FBI seized phones, iPad from New York City Mayor Eric Adams
NEW YORK - FBI agents seized phones and an iPad from New York City Mayor Eric Adams this week as part of an investigation into his campaign fundraising, his attorney confirmed Friday.
The seizures happened after an event Monday night, according to a statement from the mayor’s attorney, Boyd Johnson.
“On Monday night, the FBI approached the mayor after an event. The Mayor immediately complied with the FBI’s request and provided them with electronic devices,” the statement said. “The mayor has not been accused of any wrongdoing and continues to cooperate with the investigation.”
The seizure of the devices, first reported by The New York Times, came days after federal agents searched the Brooklyn home of Adams’ top campaign fundraiser, Brianna Suggs. That search prompted the mayor to cancel a planned trip to meet with White House officials in Washington and instead return to New York.
Adams, a Democrat, said nothing publicly about his phones being seized when he met with reporters on Wednesday and said he wasn’t aware of any wrongdoing by members of his campaign team.
In a statement Friday, Johnson said Adams was committed to cooperating with the probe.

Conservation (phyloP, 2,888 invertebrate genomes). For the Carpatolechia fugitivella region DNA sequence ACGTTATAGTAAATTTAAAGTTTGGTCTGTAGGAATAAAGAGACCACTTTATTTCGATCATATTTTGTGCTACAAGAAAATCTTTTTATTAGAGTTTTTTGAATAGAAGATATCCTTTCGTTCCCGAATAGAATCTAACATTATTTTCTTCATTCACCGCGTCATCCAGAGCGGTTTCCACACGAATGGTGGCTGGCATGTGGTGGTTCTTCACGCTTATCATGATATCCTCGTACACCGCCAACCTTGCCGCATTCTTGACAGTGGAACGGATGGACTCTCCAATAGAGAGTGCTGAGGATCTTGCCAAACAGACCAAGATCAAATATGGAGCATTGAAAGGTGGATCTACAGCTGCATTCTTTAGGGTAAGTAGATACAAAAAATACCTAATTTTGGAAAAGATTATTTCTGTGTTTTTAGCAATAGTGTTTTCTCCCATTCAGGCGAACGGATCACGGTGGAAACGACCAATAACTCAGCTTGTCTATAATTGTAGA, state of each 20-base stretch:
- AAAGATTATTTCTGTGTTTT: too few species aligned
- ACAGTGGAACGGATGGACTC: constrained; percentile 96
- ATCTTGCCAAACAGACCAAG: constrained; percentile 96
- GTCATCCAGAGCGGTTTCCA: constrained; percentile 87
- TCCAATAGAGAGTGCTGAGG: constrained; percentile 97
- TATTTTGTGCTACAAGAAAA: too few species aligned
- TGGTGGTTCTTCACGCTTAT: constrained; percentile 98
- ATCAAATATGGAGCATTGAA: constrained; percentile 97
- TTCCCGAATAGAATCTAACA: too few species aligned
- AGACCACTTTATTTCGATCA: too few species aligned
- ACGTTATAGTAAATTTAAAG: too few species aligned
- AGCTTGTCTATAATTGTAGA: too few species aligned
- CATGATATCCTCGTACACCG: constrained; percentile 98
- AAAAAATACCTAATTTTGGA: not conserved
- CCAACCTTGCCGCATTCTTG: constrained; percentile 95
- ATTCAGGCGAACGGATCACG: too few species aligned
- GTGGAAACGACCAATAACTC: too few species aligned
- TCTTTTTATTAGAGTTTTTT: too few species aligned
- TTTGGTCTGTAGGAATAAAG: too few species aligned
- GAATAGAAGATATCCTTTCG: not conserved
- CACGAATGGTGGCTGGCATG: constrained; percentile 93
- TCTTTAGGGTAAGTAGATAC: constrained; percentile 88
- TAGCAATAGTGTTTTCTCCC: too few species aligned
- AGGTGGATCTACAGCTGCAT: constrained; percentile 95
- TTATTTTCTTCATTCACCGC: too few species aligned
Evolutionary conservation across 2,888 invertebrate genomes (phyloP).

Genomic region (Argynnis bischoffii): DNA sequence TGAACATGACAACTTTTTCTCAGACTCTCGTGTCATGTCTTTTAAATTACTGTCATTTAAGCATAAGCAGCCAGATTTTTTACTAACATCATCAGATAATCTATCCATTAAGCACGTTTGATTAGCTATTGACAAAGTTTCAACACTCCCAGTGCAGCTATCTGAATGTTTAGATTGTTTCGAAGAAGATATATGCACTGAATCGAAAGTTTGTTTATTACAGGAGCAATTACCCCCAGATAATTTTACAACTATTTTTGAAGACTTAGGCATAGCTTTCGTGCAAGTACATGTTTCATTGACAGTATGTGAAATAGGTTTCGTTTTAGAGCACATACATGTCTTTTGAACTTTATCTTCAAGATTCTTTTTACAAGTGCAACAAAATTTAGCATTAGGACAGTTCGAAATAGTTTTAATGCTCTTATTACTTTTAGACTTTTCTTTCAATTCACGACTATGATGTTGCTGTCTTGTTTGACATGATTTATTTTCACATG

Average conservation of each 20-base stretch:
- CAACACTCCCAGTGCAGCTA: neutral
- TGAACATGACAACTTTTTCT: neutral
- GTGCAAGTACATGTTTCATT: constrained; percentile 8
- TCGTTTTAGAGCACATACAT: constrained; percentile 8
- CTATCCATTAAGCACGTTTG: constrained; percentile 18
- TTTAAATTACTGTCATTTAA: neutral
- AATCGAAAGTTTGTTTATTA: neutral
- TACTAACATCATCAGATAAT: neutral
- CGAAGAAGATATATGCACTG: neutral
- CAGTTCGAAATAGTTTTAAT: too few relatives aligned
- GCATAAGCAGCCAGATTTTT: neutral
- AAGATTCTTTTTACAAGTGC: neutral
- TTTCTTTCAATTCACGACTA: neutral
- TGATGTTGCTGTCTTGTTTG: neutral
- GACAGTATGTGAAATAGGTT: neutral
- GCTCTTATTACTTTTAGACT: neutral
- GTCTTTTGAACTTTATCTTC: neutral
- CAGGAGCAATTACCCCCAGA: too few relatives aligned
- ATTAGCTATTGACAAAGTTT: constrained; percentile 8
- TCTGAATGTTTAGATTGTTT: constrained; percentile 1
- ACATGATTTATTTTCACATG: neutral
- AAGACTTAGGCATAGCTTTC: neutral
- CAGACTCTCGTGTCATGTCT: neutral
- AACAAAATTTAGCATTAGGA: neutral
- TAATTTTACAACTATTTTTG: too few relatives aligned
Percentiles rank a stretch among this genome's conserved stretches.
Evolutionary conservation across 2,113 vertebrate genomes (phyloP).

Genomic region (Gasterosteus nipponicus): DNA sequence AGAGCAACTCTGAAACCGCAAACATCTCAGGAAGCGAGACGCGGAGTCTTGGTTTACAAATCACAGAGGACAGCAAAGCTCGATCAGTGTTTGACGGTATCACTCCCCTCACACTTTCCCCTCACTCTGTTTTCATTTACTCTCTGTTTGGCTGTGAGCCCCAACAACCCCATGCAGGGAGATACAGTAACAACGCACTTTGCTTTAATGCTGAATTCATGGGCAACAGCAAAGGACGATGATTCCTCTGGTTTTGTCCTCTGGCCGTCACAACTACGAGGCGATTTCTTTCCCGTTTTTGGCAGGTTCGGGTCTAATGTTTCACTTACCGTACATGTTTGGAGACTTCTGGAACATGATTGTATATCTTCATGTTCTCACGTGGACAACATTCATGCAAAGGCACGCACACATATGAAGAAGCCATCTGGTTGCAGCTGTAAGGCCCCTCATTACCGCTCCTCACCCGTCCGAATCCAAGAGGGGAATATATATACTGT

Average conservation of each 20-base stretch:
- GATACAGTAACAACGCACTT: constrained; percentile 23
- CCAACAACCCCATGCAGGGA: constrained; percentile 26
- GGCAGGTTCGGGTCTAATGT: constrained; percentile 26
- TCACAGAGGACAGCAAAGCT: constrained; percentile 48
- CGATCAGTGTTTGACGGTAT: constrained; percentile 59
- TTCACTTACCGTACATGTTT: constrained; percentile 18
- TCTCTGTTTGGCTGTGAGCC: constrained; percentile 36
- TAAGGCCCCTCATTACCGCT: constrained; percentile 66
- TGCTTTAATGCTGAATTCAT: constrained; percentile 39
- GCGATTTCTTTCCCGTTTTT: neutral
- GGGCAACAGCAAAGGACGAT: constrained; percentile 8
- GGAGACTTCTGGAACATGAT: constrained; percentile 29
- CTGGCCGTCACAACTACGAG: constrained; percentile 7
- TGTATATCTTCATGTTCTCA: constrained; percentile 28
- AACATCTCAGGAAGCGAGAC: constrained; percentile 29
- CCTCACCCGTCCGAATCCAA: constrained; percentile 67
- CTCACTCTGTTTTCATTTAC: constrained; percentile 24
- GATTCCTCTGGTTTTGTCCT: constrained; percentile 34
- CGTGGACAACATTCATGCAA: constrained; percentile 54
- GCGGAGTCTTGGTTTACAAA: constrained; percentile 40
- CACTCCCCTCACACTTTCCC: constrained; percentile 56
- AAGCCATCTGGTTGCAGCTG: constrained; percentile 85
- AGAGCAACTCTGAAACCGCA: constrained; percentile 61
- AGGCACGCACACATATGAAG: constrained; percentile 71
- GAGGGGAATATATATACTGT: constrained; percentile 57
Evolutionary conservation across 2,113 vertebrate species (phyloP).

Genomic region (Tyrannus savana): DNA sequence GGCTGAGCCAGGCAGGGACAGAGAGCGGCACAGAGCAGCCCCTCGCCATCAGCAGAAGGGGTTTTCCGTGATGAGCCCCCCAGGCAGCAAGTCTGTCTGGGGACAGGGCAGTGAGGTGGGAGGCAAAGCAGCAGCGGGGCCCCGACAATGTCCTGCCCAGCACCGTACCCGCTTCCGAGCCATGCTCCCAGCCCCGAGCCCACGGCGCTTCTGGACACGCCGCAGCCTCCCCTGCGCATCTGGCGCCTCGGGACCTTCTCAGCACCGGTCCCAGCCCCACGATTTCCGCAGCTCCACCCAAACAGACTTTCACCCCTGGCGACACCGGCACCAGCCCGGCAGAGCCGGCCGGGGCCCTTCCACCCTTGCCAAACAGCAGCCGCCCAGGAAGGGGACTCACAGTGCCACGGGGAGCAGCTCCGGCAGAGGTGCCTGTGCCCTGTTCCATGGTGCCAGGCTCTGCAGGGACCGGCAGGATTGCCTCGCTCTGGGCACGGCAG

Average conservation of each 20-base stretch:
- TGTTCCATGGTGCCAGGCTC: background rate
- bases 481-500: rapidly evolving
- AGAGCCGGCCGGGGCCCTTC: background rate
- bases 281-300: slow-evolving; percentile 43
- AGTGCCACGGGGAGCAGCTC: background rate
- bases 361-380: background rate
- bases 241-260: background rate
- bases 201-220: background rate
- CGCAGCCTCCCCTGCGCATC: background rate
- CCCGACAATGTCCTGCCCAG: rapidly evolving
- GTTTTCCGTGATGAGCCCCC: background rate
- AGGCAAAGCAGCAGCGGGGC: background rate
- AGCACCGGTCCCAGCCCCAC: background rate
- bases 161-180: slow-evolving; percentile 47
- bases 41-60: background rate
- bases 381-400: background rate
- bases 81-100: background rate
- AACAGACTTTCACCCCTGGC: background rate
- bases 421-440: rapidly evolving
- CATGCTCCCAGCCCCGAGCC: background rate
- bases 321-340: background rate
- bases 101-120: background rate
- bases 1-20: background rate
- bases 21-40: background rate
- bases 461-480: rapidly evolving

“After learning of the federal investigation, it was discovered that an individual had recently acted improperly. In the spirit of transparency and cooperation, this behavior was immediately and proactively reported to investigators,” he said, offering no further details.
A spokesperson for the U.S. attorney in Manhattan declined to comment.
“As a former member of law enforcement, I expect all members of my staff to follow the law and fully cooperate with any sort of investigation-and I will continue to do exactly that. I have nothing to hide,” Adams, a former police captain, said in a statement.
The focus of the investigation hasn't been publicly disclosed by prosecutors, but a search warrant obtained by the New York Times indicated authorities are examining whether the Adams campaign conspired with the Turkish government to receive donations from foreign sources, funneled through straw donors.
Adams on Wednesday said he had no personal knowledge of any improper fundraising, and didn't believe he had anything to personally fear from the investigation. Neither Adams nor Suggs have been publicly accused of wrongdoing.
At the time, the mayor's chief City Hall lawyer had confirmed that the administration was communicating with federal prosecutors, but declined to discuss what that entailed.